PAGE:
When to stand on ceremony

From sake shrines to tea temples, the role of ritual in Japanese culture is an eye-opening experience. By Rhiannon Batten

It's a sight for bloodshot eyes. Tucked into the base of a mountain, surrounded by cool, dark forest, sits row after row of intricately painted casks. Each is poised precariously on top of the other like a stack of barrel-shaped pick-up-sticks. To one side is an elaborate rock garden, its asymmetric boulders covered in velvety moss; to the other, a man bows before a small shrine.

"He's praying not to get a hangover," jokes my guide, explaining that this is Matsuo Taisha, Kyoto's shrine to the God of sake, as important to the lives of visiting drinkers as it is with the country's rice wine producers.

As well as a small sake museum, the shrine also boasts a small gourmet pickle shop and a case displaying one of the shrine's most precious inhabitants: a 1,200-year-old statue whose cracked but doll-like face still boasts pale crimson lips and a bouffant frame of hair. The one thing you won't actually find here, however, not even in those casks, is a drop to drink. For a sip of the real thing, you're better off heading west, to Kobe.

Aside from some of the most deluxe steaks on the planet (pounds 25 per 100g is the current going rate), Kobe is known among Japanese gourmands for the quality of its sake. Around 30 minutes by Bullet Train from Kyoto, the city's Nada district is the headquarters of the local brewing industry. Armed with a packet of aspirin, you could happily spend a day drinking your way around the area's various producers. The one I visited, Nada Izumi, is best known for its architecture. The ancient cedar planks that make up the main building were originally slotted into place 250 years ago. While much of the brewery had to be rebuilt following the huge earthquake that struck the city 10 years ago, the damage hasn't had a lasting effect. Nada Izumi is one of the few hand-made sake brands in business and the brewery's cheerful owner, Izumi Yunosuke, still works the enormous old wooden rice vats himself.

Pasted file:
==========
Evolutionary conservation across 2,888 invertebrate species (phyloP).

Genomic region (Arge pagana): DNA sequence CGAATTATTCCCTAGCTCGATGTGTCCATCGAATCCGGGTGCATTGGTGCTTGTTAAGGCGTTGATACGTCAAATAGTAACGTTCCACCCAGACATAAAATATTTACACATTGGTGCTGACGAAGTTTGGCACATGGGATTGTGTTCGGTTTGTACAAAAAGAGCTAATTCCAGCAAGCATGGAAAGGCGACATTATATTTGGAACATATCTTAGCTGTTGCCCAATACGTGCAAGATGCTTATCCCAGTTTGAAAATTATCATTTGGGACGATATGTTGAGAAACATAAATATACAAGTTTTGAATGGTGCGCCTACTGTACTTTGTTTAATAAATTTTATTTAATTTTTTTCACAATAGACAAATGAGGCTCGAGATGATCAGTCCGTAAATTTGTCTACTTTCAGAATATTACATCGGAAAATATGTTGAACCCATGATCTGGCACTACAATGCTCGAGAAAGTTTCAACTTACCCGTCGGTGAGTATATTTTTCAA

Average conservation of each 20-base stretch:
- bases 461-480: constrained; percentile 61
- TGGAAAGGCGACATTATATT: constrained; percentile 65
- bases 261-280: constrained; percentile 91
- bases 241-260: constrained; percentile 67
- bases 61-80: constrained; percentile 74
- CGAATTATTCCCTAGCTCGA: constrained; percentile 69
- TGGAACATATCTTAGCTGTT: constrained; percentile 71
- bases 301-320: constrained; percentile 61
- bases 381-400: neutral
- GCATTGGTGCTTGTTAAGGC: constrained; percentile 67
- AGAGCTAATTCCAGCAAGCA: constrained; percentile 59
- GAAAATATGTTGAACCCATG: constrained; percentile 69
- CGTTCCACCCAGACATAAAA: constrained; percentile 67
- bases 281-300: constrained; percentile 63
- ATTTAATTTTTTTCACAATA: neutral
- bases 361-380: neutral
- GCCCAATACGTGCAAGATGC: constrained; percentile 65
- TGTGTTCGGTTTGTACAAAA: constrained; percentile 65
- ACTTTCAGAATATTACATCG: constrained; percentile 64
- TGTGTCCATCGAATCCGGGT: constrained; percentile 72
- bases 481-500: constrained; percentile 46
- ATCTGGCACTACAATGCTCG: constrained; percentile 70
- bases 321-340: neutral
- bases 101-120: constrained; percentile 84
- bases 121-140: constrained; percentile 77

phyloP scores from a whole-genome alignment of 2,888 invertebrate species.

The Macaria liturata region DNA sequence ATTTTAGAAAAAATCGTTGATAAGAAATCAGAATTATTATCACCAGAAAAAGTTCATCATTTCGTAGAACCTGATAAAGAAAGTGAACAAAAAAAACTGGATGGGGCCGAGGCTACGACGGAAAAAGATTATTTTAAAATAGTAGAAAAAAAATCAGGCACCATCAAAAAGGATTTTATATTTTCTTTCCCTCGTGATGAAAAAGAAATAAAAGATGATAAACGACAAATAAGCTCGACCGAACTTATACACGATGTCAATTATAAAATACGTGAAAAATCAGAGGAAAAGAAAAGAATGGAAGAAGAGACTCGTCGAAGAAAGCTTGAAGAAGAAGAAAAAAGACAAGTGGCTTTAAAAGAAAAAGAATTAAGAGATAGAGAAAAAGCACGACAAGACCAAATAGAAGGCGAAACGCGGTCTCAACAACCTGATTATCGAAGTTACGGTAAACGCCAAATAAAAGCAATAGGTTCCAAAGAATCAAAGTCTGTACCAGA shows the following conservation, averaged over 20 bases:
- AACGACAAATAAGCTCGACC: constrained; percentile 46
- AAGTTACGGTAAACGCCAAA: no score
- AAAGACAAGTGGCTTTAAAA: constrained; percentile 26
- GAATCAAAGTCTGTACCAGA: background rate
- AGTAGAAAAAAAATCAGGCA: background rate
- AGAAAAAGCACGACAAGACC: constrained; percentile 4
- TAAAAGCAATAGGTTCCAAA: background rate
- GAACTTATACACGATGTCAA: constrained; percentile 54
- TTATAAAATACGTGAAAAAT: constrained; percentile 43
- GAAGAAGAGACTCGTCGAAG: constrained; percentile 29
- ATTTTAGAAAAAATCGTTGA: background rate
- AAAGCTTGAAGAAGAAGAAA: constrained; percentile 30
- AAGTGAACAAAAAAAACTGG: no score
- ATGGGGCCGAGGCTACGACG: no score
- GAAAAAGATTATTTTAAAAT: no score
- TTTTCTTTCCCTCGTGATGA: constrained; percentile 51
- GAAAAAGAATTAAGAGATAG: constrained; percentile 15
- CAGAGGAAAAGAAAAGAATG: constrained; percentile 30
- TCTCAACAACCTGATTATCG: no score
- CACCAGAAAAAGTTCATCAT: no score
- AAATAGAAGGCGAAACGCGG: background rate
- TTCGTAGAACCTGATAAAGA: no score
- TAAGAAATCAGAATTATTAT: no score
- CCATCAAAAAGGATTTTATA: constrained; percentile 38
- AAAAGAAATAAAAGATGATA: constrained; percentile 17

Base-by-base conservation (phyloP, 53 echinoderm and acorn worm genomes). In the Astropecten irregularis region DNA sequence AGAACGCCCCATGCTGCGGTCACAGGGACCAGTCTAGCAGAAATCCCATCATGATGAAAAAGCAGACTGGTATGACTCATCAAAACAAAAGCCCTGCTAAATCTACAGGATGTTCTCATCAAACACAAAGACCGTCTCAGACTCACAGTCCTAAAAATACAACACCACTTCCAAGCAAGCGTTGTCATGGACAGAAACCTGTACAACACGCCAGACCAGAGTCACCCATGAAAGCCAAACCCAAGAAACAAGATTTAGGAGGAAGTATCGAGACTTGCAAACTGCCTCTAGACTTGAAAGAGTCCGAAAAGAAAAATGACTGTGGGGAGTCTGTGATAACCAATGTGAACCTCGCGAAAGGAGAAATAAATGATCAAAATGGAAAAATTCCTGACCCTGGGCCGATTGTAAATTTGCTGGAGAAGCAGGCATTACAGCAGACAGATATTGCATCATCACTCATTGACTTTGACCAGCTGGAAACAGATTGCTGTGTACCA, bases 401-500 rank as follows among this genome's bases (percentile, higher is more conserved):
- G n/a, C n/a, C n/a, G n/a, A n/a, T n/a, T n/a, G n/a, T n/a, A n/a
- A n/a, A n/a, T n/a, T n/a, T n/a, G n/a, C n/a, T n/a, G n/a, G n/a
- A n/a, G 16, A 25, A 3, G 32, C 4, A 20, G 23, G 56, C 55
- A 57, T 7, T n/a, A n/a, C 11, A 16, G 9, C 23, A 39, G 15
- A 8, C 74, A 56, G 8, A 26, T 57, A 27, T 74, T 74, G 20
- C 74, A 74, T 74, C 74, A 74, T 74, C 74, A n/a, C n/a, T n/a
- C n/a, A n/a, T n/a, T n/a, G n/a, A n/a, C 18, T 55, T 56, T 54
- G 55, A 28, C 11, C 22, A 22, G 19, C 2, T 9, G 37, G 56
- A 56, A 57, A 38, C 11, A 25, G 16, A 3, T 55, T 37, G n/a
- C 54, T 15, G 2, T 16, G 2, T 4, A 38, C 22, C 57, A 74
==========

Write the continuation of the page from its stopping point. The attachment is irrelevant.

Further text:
The resulting sake is a credit to him. A mix between light, foamy vodka and a very still cider, it is so moreish that it would be easy to overdo it if we didn't have a booking for lunch around the corner. Fortunately, the restaurant at Shu-Shin-Kan, one of Nada's other respected breweries, is designed specifically to off-set the effects of the national drink.

With elegant tables scattered through an old wooden brewing hall and a view out over a manicured Japanese garden, this is no average factory cafeteria. The food looks more like art than cooking: two tiny strips of fried chicken come accessorised with a sliver of lime; grilled salmon is wrapped in a crisp handkerchief of knotted paper and soba noodles are served in bowls delicate enough to snap at the tap of a wayward chopstick - even if it's designed to be sturdy enough to soak up the accompanying alcohol.

Not that this should have been a surprise. Beauty is everything in Japan, where the most mundane objects are presented with the kind of care normally reserved for treasured family heirlooms back home. Take tea, for example. Simply boiling a kettle and throwing a slosh of milk in with a teabag wouldn't really cut it in a country where, centuries ago, samurai warriors were taught mental discipline through careful preparation of the stuff.